We hunt in the conditions we get: rain, sleet, snow and bone-chilling cold, or a mixture of any and all as the Mother Nature is seldom cooperative, especially during the rut, when whitetails are most active and odds are best for arrowing a mature buck. What- ever daybreak brings. Not because we necessarily prefer these less than ideal conditions, but because we are hunters, and it’s what we do.
It takes a toll on hunters and their equipment although harsh weather conditions can be productive. This is true of modern crossbows. While marvelously engineered and built from high-tech materials, inclement weather can cause poor function that can affect accuracy, and although far less likely, failure of the bow to operate. Fortunately, there are things that can be done to ensure crossbows
work as intended when the trigger is squeezed, regardless of what Mother Nature dishes out.
Today’s crossbows are designed to be not only user friendly but highly functional. Compound models, the most popular type used, have a lot of moving parts and components that take a great deal of wear and stress. In order to perform properly and provide reliable service, those parts require routine and regular maintenance.
Every crossbow sold comes with an instruction manual and/or video that includes information on its proper use, maintenance and safety. This generally includes instructions for lubing the rail, waxing the string and cables on compound models and lubricating the trigger mechanism and on compound bows, the cam axles. Neglecting any of this will, over time, affect proper function of the bow, lifespan of the various components and accuracy, particularly when hunting in extremely cold weather conditions.
Lubing the rail and waxing the string and cables should be done on a fairly regular basis. Lube should be applied on each side of the flight rail, ideally in the middle, using the fingers to spread it evenly along the entire length of each rail. On compound bows it is also important to lubricate the cam axles.
Apply wax to the string and cables, rubbing them between the thumb and index finger to generate heat, which helps the wax to penetrate. If you’re unsure of how often to wax and lubricate you bow, read the owner’s manual or contact the manufacturer.
Personally I make it a general rule to inspect and clean the flight rail and trigger mechanism before each hunting season, typically before September or October. This has proven sufficient during late December and January hunts, even after hunting in foul weather and when temperatures fall like a rock and stay there for days. Most of us get only one or two shots at whitetails each season, but even if the shot count is doubled or tripled the earlier applications are enough to ensure proper bow function.
During my years of hunting with a crossbow, I have yet to have one fail to fire due to extreme cold, but I maintain my bows per manufacturers’ recommendations. The biggest problem when it occurs is with the trigger box. Most are pretty well sealed except near the trigger, safety latch and string latch area. If temperatures drop after a period of rain or drizzle, or if sleet or snow seeps into the box and freezes, bad things can happen.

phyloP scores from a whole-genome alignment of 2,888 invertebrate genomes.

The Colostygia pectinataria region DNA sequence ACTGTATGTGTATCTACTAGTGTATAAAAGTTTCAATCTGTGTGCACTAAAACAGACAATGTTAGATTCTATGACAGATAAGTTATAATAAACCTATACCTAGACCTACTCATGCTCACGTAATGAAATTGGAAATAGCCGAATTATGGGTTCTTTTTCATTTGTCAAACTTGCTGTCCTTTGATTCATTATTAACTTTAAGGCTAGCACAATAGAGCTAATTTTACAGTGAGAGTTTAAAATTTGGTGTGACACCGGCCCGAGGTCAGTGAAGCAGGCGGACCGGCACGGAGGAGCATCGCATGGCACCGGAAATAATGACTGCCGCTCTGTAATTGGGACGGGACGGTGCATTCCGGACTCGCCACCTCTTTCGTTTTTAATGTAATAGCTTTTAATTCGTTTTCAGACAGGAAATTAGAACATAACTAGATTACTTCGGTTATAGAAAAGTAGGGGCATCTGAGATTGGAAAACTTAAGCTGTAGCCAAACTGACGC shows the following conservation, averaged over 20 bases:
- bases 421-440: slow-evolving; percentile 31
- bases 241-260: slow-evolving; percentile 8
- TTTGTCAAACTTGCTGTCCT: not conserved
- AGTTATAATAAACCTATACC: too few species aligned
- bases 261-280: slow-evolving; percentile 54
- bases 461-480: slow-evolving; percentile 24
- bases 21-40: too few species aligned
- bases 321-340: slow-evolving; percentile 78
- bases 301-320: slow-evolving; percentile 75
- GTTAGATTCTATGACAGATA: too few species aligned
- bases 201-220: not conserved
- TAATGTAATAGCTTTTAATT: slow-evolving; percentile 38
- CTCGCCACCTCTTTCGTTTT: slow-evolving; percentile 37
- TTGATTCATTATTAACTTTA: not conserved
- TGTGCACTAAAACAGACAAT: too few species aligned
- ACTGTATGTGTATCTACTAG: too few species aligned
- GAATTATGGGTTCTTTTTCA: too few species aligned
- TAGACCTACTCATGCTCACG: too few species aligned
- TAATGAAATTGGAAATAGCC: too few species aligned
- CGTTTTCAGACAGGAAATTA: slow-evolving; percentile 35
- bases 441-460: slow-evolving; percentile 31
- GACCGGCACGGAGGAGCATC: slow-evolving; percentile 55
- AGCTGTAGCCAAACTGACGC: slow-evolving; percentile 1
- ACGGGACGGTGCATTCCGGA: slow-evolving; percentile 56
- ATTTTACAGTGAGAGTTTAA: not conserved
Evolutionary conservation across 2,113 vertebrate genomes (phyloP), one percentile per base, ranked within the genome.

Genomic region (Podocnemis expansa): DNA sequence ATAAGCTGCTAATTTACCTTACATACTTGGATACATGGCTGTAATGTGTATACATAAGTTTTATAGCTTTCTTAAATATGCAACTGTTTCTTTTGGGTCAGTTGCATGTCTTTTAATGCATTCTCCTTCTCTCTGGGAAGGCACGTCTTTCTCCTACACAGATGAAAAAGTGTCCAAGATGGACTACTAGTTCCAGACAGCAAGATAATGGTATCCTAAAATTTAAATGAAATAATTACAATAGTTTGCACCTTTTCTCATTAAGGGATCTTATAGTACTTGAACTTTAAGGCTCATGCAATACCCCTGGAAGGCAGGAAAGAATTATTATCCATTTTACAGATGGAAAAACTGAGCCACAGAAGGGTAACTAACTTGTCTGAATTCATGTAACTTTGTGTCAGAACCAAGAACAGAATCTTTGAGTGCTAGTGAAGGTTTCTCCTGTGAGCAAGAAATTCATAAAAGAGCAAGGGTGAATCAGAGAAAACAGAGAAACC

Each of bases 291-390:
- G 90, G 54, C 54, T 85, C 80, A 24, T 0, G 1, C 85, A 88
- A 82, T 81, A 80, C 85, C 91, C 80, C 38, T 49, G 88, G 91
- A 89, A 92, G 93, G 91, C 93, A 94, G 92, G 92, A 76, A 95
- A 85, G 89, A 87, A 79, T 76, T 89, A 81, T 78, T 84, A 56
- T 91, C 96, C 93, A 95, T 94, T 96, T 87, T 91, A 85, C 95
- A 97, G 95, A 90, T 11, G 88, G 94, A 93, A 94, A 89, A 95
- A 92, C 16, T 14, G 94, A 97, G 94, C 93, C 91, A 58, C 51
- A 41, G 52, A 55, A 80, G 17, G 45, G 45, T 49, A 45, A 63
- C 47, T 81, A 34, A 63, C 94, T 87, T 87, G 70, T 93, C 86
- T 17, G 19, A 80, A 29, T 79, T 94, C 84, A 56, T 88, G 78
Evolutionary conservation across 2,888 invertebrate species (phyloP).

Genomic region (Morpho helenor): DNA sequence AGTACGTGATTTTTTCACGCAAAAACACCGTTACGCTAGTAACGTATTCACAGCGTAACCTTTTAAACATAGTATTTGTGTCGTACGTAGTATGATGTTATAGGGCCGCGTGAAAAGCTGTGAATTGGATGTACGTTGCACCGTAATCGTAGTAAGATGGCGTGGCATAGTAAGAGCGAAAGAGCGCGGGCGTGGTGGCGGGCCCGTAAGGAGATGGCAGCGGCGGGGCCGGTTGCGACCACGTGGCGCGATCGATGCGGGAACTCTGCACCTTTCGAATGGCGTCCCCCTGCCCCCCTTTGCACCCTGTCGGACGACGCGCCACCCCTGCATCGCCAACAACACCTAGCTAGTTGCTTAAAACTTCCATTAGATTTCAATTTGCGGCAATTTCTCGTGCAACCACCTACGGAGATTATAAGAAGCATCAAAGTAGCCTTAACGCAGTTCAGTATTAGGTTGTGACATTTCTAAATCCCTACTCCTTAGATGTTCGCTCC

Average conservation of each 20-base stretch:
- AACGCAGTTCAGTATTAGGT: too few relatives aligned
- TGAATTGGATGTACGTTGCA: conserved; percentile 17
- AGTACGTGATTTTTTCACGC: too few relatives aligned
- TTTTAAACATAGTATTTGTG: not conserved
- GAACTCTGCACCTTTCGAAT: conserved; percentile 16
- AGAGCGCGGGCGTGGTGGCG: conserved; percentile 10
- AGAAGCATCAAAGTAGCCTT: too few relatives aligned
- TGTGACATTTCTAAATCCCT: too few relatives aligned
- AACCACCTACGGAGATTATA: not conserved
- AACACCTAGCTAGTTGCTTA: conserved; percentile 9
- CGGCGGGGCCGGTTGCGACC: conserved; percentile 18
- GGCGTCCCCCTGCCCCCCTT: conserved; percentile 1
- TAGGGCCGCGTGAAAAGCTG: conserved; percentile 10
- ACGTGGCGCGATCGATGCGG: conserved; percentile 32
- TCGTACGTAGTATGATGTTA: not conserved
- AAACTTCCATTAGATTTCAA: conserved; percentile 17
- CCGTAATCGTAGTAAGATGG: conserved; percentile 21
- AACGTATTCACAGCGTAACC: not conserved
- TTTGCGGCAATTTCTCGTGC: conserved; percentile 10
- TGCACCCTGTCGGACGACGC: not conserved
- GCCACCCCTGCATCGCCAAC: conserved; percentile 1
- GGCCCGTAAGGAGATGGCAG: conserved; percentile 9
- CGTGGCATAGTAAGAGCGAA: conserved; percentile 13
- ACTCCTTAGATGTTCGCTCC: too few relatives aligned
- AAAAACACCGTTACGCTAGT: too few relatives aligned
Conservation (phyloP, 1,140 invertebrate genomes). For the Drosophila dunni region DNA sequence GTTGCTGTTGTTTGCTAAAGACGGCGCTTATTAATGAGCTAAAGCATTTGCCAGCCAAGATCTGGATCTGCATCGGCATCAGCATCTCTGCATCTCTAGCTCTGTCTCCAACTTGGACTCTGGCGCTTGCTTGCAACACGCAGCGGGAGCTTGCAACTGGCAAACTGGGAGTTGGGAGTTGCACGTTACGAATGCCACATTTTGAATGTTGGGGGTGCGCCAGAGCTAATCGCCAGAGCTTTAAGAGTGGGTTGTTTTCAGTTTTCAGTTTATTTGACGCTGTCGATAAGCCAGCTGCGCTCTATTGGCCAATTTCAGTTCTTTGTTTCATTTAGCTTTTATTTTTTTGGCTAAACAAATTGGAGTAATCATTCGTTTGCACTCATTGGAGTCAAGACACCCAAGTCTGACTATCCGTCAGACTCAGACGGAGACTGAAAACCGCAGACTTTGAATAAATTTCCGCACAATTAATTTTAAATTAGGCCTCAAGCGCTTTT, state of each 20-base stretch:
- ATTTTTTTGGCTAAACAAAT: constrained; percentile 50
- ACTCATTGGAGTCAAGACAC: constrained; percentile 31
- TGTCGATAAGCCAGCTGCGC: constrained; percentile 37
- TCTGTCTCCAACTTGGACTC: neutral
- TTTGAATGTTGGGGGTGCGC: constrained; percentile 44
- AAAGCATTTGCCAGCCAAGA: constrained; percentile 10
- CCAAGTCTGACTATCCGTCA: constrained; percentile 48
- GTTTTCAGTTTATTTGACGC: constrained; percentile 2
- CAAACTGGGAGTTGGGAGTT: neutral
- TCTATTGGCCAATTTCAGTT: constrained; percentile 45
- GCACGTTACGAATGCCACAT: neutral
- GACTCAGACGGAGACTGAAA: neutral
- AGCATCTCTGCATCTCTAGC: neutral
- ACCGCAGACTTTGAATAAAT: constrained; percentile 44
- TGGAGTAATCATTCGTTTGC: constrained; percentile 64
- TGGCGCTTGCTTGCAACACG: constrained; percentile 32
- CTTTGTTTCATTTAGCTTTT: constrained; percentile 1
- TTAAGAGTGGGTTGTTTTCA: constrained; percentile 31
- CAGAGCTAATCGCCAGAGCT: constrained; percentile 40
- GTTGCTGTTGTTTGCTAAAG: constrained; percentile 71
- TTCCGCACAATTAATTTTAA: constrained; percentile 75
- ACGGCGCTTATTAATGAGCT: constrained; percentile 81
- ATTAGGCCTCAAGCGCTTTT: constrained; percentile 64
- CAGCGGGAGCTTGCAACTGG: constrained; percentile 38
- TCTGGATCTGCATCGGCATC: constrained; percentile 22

In such cases, clean the trigger box thoroughly, concentrating on the safety latch, anti dry fire mechanism and string latch. Apply lubricant to each and work the safety latch back and forth to work the lube in. If the trigger box gets excessively wet, or if icing seems to be the issue, spray the box thoroughly first with WD-40 to displace any moisture and allow it to dry before lubricating. Finally, inspect the flight rail track and channel for any debris or obstructions.
All of this takes just a few minutes, but wax and lubricant not only extend the life of the crossbow, they help repel water and ice from forming in cold temperatures and ensure the bow will operate when needed, even in harsh weather conditions.
BUT NOT TOO MUCH
The trouble with many crossbow owners is they don’t maintain their bows enough — or too much. Overkill on wax or lubricant, particularly in extreme cold conditions, can be nearly as bad as not enough. Most manufacturers recommend a waxing and a certain amount of lubricant after a certain period of time or after so many shots. In most cases, just enough wax to keep the strings and cables supple and a drop of lubricant is sufficient.
Any less than what is recommended affects crossbow longevity and performance, but too much has the potential of doing the same thing, especially after long periods in sub-zero temperatures. Some waxes and lubricants can actually stiffen on the rails or congeal to the point that arrow speed, and therefore accuracy, is affected. Because they have been especially developed and formulated for crossbows, only wax and lubricants recommended by the manufacturer should be used.
SOME HELPFUL TIPS
All things considered, today’s crossbows are marvelous, reliable hunting instruments that will not
only provide years of reliable service but do it in all weather extremes. While freeze-ups are rare when bows are properly maintained, they can and do occur. But there are a number precautions that can be utilized in worst case scenarios.